Iraq’s political situation appears dire as prime minister fiercely digs in

Special forces teams and army tanks surrounded the Green Zone housing Iraq’s government as Prime Minister Nouri al-Maliki fiercely clung to power Sunday, taking the stability of the country to the brink at a moment when it is already facing a lethal challenge from radical Islamist fighters.

In actions that had all the markings of a political coup, Maliki gave a defiant late-night speech in Baghdad saying he would lodge a legal case against the country’s president, who has resisted naming him as the candidate for another term as prime minister.

Tanks rumbled onto major bridges and roads in the capital as security forces were put on high alert, with militiamen also patrolling Shiite neighborhoods. The special forces teams surrounding the Green Zone were taking orders directly from the prime minister, security officials said.

Maliki’s critics blame him for overseeing the de facto fragmentation of the country, with extremists from the Sunni-dominated Islamic State marauding through territory in the north and west and threatening Baghdad. They say Maliki, a Shiite, has persecuted and alienated members of the Sunni minority, driving them into the arms of radical groups.

The United States began airstrikes in northern Iraq on Friday as the al-Qaeda-inspired Islamic State threatened previously stable Kurdish territory, sending thousands of minority Christians and Yazidis fleeing for their lives.

But President Obama has established limited goals in the air operation, linking further assistance to the formation of a new government in Baghdad that is more inclusive of the country’s Sunnis.

The U.S. government indicated Sunday evening that it had broken with Maliki. State Department spokeswoman Jen Psaki said in a statement that “the United States fully supports President Fuad Masum in his role as guarantor of the Iraqi Constitution. We reaffirm our support for a process to select a Prime Minister who can represent the aspirations of the Iraqi people by building a national consensus and governing in an inclusive manner. We reject any effort to achieve outcomes through coercion or manipulation of the constitutional or judicial process.”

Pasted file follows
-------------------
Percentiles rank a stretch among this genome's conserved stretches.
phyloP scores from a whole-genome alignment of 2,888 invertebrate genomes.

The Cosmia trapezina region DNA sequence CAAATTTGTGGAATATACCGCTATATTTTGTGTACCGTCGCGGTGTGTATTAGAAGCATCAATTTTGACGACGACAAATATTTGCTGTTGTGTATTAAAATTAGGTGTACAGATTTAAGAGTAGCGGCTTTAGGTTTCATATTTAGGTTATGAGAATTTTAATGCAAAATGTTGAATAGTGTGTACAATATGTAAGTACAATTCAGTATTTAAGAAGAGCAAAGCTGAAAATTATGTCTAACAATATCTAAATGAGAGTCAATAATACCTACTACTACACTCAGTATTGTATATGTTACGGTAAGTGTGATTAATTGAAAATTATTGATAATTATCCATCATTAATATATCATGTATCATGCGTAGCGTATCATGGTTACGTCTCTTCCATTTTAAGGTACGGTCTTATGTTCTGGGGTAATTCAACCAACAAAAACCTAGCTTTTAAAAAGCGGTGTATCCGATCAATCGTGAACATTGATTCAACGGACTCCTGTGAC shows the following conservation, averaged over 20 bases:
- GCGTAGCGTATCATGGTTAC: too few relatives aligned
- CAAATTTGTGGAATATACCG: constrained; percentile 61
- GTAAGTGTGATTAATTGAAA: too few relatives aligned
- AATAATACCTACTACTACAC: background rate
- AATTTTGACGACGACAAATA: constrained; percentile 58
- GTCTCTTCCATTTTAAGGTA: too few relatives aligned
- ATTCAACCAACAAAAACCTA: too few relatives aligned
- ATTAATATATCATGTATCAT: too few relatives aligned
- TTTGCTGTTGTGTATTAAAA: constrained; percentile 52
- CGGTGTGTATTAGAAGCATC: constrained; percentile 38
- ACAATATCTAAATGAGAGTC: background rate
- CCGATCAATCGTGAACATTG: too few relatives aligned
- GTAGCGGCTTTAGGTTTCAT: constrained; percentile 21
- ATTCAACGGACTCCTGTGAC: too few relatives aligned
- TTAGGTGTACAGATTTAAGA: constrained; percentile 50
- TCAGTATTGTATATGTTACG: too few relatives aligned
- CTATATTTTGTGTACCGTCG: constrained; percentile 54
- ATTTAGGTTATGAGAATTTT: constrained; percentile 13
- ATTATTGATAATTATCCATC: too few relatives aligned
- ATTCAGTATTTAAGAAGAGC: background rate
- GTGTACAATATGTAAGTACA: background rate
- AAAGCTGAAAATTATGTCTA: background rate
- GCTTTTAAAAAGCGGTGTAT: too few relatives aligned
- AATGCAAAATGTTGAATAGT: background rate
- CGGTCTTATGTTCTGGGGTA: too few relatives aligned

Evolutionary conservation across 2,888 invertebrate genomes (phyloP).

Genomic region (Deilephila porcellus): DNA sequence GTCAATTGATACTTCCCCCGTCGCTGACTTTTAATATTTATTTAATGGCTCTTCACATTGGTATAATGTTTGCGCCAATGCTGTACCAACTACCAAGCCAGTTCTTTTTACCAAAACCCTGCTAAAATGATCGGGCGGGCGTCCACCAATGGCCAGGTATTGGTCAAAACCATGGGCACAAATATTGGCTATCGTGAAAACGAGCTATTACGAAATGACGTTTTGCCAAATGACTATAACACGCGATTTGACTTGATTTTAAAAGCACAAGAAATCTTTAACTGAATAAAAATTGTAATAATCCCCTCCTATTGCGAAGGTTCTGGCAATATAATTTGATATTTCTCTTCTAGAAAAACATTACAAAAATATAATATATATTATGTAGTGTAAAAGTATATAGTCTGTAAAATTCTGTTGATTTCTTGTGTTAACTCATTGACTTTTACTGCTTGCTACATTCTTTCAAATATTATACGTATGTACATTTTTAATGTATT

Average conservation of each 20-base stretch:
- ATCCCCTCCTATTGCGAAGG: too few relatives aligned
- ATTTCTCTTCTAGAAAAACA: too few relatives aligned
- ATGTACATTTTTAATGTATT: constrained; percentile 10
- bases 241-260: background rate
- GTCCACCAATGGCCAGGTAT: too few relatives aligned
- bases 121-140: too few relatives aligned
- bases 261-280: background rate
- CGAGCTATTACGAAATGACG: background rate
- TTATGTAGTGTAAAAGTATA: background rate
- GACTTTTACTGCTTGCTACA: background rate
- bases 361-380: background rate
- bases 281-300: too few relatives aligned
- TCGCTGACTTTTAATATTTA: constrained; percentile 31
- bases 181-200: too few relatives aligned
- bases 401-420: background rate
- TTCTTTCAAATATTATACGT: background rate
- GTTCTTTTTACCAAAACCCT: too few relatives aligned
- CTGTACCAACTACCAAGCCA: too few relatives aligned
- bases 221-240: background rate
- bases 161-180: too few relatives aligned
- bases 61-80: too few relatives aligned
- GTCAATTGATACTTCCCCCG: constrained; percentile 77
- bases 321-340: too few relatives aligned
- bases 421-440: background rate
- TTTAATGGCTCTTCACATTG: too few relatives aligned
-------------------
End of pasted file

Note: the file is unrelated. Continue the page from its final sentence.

The latest crisis came on a day when Kurdish forces expelled Islamic State extremists from two northern Iraqi towns, in the first signs of a turnaround for the embattled Kurds after a week of stunning losses to the militants. Their success came in the wake of U.S. airstrikes on the towns.

But the political standoff raised the prospect of deeper turmoil and potentially new violence in Iraq, where Shiite militias that had battled U.S. troops during the war have reestablished themselves in recent months.

Maliki’s political rivals, the country’s religious authorities and even parts of his political bloc have tried unsuccessfully to persuade him to step aside. But over his eight years in office, the prime minister has consolidated enormous power in his hands. He is commander in chief of the armed forces, and he holds the Defense and Interior ministry portfolios.

The prime minister’s political bloc won the largest share of seats in April’s parliamentary elections, but not a majority. In his speech, he charged that Iraq’s president, Fouad Massoum, had violated the constitution by not asking Maliki’s political bloc to put forward its candidate before a deadline last week.

“This act represented a coup against the constitution and the constitutional process,” Maliki said. Violation of the constitution could have serious and dangerous consequences, he said, taking the political process into a “dark tunnel.”

Kurdish forces expel Islamic State from two towns.

Special forces also surrounded the presidential palace Sunday, in what appeared to be an act of intimidation.

A boost for the Kurds

Maliki’s surprise move came at the end of a day that had offered some hope for parts of the country besieged by Islamic State warriors.

For the third day, U.S. jets and drones swooped over the militants, launching five strikes near Irbil, the Kurdish capital, that damaged and destroyed the group’s vehicles and a mortar position, according to the U.S. military.

The airstrikes have given a morale boost to beleaguered Kurdish forces in the semi-autonomous north. They have been battling Islamic State militants for two months with outdated weapons, limited ammunition and no salaries. The Kurds’ losses in recent days have included the strategically important Mosul Dam and ancient settlements inhabited by Christians and other minorities.

Still, the region’s president, Massoud Barzani, warned Sunday that the militants’ firepower and determination should not be underestimated.